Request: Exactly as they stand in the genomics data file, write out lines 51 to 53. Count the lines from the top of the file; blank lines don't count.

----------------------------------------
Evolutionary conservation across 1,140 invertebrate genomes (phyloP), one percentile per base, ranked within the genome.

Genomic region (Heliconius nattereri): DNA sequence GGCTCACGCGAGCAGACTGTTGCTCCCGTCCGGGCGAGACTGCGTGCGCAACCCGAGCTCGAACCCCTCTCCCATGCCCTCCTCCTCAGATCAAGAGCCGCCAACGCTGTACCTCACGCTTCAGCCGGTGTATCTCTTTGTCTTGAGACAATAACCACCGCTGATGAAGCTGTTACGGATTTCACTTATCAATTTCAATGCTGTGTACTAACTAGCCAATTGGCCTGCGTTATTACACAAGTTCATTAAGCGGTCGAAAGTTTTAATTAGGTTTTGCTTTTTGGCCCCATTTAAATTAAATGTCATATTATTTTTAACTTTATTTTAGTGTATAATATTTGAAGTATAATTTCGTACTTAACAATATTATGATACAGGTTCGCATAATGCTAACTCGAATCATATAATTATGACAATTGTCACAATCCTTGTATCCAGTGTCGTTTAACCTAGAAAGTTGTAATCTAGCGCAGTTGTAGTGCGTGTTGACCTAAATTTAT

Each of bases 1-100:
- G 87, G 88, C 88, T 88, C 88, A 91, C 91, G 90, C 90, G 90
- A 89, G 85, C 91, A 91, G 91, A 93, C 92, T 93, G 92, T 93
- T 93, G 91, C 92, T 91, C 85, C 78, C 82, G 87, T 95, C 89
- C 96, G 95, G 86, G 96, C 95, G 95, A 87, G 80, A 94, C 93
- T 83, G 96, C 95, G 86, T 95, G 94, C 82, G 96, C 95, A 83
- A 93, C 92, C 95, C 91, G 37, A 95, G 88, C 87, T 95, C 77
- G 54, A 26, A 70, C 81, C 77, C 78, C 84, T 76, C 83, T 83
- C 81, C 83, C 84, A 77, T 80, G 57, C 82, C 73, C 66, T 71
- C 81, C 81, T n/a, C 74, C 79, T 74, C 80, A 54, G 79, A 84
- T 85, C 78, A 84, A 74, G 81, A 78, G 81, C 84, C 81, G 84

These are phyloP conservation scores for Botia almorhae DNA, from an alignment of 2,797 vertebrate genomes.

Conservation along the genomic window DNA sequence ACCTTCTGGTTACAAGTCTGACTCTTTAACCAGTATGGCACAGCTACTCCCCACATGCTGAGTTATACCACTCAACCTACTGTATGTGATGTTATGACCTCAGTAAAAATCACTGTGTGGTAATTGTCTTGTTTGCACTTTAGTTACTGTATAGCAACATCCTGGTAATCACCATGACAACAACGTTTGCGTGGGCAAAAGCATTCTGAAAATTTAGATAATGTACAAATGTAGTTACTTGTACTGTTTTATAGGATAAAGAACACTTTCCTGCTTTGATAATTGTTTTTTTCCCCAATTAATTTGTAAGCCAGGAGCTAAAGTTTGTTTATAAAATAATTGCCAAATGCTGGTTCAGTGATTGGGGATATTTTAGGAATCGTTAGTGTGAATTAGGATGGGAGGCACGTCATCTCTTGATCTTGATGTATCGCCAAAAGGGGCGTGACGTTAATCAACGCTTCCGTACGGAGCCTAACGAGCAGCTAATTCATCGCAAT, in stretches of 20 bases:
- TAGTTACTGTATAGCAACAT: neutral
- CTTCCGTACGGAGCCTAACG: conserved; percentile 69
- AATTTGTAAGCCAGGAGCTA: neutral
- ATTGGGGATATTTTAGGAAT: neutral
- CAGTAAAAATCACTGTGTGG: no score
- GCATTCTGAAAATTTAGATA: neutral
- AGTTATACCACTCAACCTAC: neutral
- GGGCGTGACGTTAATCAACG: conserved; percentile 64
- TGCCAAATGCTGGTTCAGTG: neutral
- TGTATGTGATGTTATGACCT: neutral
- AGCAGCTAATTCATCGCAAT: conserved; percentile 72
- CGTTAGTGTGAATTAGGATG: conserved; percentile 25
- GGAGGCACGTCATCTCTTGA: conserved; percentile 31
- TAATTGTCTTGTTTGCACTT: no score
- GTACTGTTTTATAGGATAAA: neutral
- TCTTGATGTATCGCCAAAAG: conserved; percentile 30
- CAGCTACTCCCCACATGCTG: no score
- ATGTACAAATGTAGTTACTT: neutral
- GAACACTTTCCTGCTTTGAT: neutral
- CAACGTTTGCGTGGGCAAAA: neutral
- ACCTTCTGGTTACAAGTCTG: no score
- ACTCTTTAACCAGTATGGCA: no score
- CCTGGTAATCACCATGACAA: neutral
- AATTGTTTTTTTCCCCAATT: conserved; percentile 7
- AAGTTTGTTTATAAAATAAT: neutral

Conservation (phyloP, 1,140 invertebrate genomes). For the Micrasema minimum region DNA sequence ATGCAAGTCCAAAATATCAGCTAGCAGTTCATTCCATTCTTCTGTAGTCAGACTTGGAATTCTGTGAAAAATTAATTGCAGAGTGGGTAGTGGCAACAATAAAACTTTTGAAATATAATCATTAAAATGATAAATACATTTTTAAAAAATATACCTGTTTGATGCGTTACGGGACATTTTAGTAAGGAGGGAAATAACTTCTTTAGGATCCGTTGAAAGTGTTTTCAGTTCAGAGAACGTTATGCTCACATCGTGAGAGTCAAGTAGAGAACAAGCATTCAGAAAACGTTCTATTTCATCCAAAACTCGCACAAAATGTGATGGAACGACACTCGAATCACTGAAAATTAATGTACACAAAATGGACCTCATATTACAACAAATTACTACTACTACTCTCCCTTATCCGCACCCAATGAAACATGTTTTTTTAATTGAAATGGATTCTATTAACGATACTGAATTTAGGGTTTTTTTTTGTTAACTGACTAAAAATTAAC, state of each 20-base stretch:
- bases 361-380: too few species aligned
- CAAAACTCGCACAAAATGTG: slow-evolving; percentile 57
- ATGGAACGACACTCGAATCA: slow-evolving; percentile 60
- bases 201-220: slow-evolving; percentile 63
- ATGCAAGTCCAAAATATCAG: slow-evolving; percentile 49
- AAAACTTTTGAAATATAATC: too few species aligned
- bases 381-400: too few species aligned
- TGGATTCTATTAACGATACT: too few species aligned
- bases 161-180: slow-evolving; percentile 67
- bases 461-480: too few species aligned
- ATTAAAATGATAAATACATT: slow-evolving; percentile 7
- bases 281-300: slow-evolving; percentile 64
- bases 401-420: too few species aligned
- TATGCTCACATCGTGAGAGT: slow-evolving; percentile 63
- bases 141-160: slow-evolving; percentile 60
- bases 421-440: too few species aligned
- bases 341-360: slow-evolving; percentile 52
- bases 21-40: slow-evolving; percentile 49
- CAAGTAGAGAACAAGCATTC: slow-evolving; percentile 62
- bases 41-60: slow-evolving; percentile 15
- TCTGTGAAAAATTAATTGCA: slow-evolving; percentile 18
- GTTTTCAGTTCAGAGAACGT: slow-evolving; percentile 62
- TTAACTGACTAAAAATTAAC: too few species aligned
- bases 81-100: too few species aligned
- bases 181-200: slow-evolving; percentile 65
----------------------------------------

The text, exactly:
- bases 461-480: too few species aligned
- ATTAAAATGATAAATACATT: slow-evolving; percentile 7
- bases 281-300: slow-evolving; percentile 64